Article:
Antibiotics and drug testing

Vaccination involves exposing the body’s immune system to a weakened or harmless version of the pathogen in order to stimulate white blood cells to produce antibodies. Antibiotics are used to treat bacterial infections. Bacteria can mutate and become resistant to antibiotics. This is one reason why new drugs are constantly being developed.


People can be immunised against a pathogen [pathogens: microorganisms that cause disease ] through vaccination. Different vaccines are needed for different pathogens.

Vaccination involves putting a small amount of an inactive form of a pathogen into the body. Vaccines can contain:

  • live pathogens treated to make them harmless
  • harmless fragments of the pathogen
  • toxins [toxins: a type of natural poison produced by an organism, often as a form of protection ] produced by pathogens
  • dead pathogens.

These all act as antigens [antigens: Foreign organisms that get into the body, and trigger an immune response. ]. When injected into the body, they stimulate white blood cells to produce antibodies to fight the pathogen.

The vaccine contains only a weakened or harmless version of a pathogen, which means that the vaccinated person is in no danger of developing the disease. Some people, however, may suffer a mild reaction. If the person later becomes infected with the pathogen, the required (white blood cells) are able to reproduce rapidly and destroy it.

Vaccines and boosters

Vaccinations in early childhood can offer protection against many serious diseases. Sometimes more than one vaccine is given at a time, like the MMR triple vaccine against mumps, measles and rubella.

Sometimes vaccine boosters are required because the immune response ‘memory’ weakens over time. Anti-tetanus injections may need to be repeated every ten years, for example.

Ideas about science - making decisions

There is often a conflict between a person’s right to decide what is best for themselves and their family and what is best for society as a whole. For example, some people used to think the MMR (measles, mumps or rubella) vaccine could cause autism in children. They decided not to risk letting their child have the vaccine and hoped they would not catch any of the three diseases. But this meant that as less and less children were vaccinated the diseases began to spread more easily and the number of cases began to increase. Therefore, a decision originally taken by a number of single individuals had big implications for society as a whole.

Vaccinations can never be completely safe because side-effect levels vary. So, when making a decision, these are some of the factors that should be considered:

  • when fewer people are vaccinated, the number of cases of the disease increases
  • the chance of falling seriously ill or dying from the disease may be far greater than the chance of experiencing a serious side-effect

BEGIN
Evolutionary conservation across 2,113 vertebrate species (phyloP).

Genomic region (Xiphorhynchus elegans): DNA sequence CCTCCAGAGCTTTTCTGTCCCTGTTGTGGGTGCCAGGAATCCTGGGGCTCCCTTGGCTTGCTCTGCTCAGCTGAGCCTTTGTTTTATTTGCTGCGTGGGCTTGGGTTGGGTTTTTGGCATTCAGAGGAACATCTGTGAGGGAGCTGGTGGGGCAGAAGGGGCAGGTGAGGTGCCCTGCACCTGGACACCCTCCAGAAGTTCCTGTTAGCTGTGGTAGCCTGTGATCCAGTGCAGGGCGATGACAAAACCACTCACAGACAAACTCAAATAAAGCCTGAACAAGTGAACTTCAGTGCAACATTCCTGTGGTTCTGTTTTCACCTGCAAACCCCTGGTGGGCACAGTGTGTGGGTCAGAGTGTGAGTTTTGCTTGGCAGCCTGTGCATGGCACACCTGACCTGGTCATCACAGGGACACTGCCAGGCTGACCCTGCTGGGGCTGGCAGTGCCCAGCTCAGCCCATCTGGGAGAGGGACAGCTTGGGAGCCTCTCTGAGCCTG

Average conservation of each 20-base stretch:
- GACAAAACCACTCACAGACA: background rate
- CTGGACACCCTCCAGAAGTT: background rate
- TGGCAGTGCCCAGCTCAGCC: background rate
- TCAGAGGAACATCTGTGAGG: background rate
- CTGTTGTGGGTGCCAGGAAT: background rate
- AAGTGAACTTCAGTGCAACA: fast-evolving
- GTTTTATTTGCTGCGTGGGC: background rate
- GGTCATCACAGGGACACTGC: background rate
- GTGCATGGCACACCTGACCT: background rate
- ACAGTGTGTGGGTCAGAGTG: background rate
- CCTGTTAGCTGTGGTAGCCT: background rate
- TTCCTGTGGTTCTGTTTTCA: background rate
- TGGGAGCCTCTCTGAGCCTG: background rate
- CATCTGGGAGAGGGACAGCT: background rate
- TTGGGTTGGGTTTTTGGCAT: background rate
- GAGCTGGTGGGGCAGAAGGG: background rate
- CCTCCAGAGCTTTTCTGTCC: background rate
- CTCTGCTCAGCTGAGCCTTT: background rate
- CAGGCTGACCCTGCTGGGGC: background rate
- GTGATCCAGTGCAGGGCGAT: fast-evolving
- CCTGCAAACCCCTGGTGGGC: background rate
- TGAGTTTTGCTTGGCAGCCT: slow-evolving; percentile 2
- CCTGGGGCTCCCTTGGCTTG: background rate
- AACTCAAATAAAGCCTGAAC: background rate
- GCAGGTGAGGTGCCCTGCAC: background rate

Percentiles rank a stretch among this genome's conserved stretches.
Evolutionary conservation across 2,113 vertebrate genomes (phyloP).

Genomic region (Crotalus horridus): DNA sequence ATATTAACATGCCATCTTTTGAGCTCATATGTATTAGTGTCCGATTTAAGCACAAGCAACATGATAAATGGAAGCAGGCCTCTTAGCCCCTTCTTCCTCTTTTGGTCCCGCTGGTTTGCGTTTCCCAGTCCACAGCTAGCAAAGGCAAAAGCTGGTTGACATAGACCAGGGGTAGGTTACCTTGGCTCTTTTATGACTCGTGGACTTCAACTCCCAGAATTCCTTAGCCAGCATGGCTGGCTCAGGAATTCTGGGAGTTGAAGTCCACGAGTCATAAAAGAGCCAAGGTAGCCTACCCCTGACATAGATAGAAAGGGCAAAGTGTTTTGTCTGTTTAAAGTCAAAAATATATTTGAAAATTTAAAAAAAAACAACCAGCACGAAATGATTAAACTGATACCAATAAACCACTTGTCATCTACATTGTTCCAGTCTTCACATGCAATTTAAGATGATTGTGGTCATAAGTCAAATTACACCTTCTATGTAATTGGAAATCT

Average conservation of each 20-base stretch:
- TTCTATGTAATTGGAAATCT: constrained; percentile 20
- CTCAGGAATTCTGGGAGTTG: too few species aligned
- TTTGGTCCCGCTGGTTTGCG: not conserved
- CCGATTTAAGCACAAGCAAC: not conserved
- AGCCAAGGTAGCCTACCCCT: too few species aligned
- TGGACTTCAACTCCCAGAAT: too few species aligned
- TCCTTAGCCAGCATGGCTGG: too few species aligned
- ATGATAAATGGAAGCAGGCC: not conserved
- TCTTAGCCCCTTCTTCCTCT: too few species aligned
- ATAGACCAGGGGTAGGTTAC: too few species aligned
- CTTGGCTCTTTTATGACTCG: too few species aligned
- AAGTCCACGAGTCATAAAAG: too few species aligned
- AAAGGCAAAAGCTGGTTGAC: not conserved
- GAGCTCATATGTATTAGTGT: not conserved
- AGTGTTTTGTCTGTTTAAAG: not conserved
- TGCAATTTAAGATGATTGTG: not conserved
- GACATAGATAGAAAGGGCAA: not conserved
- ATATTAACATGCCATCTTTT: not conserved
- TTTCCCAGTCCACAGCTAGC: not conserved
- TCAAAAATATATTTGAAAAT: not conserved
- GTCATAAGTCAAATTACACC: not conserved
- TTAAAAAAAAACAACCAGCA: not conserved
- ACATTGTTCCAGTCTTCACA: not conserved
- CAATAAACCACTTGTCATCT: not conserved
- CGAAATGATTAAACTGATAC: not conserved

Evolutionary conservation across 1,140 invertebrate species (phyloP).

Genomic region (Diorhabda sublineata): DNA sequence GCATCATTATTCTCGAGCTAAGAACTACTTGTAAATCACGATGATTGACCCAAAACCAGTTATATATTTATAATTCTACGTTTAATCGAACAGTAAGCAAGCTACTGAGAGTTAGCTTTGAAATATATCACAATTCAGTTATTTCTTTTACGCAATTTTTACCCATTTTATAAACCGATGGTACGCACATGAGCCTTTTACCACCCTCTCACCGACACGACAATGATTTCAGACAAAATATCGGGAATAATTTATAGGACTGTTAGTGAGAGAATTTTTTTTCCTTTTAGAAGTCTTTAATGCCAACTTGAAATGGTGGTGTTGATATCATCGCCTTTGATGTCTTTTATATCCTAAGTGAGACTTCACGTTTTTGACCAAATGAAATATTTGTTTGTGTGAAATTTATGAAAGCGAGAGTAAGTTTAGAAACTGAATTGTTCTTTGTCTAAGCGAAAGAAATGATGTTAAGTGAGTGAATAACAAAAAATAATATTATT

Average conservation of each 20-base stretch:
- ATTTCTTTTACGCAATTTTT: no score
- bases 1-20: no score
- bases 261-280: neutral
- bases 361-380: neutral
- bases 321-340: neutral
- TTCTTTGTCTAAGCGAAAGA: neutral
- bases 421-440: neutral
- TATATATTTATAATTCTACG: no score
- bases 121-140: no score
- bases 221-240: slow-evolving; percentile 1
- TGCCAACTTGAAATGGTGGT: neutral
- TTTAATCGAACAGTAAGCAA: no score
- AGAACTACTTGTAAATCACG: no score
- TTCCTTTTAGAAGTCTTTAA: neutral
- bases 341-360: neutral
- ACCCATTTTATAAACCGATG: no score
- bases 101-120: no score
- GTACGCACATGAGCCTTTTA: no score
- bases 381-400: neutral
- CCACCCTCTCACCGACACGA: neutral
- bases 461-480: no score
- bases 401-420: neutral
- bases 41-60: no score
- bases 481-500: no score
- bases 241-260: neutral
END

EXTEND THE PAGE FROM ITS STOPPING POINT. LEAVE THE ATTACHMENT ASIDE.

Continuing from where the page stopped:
• using a vaccine may be much cheaper than treating a very ill person.

Some issues with vaccination


spherical shaped virus showing a cross-section through the core

A hepatitis C virus showing DNA enclosed in a protein coat.

Some common diseases like influenza (flu) and the common cold are caused by viruses. These mutate quickly, and this changes their surface proteins. This makes it almost impossible to develop a permanent vaccine [Vaccines: substances containing disabled antigens of a particular disease, usually administered via injection. Vaccines stimulate the body to produce antibodies to provide immunity against that disease. ] against them. A new flu vaccine has to be developed every year, after the strain has been analysed.

There is no vaccine for the common cold because the virus that causes it mutates far too quickly. By the time a vaccine could be developed, the virus would have changed its surface proteins and would no longer be recognised by the antibodies [antibodies: Proteins produced by the body's immune system that attack foreign organisms (antigens) that get into the body. ].



You may wish to view this BBC News item (2006) about the recommendation that pregnant women should be offered the flu vaccine in winter.

The government has policies on vaccination which advises which stage in their life people should be vaccinated against different diseases. The policies and advice are updated as and when new scientific information becomes available.

Ideas about science - weighing up arguments

With respect to vaccination policies, you need to be able to:

  • Clearly state the issue. For example, is the risk of suffering side-effects from the vaccination greater or less than the risk of catching the disease?
  • Summarise different views that might be held. For example, some people used to think there was a risk of children developing autism when they had the MMR vaccine. Other people thought the MMR vaccine was safe and there was no risk of developing autism.
  • Identify and develop arguments based on the idea that the right decision is the one that leads to the best outcome for the majority of people. For example, even though there may be a slight risk from being vaccinated, society as a whole will benefit because it will help to reduce the risk of the disease being passed on to other people.
  • Identify and develop arguments based on the idea that certain actions are very hard to justify because they are considered unnatural or wrong. For example, most people think governments should not pass laws making vaccination compulsory, because that would take away our human right to freedom of choice.


During an epidemic, an infectious disease such as influenza spreads very quickly. Epidemics can be prevented if a high proportion of the population has been vaccinated. This reduces the number of people who are able to catch the disease and pass it on to others. The more infectious the disease, the higher the proportion of the population that must be vaccinated to prevent the epidemic.

Ideas about science - feasibility

With respect to vaccination policies, you need to be able to distinguish what can be done, ie what is technically feasible, from what should be done. For example, smallpox is the only disease that has been eradicated from the planet by vaccination. This was possible because smallpox is spread by direct contact, and not through the air.

This made it possible to vaccinate enough people in the world to completely stop the disease from spreading.

Some other diseases are more infectious but if we could vaccinate a sufficient number of the world’s population we could, in theory, eliminate the disease. However, at the moment this is not technically feasible because we do not have enough vaccine, some areas of the world are at war and inaccessible, and some people would refuse to be vaccinated.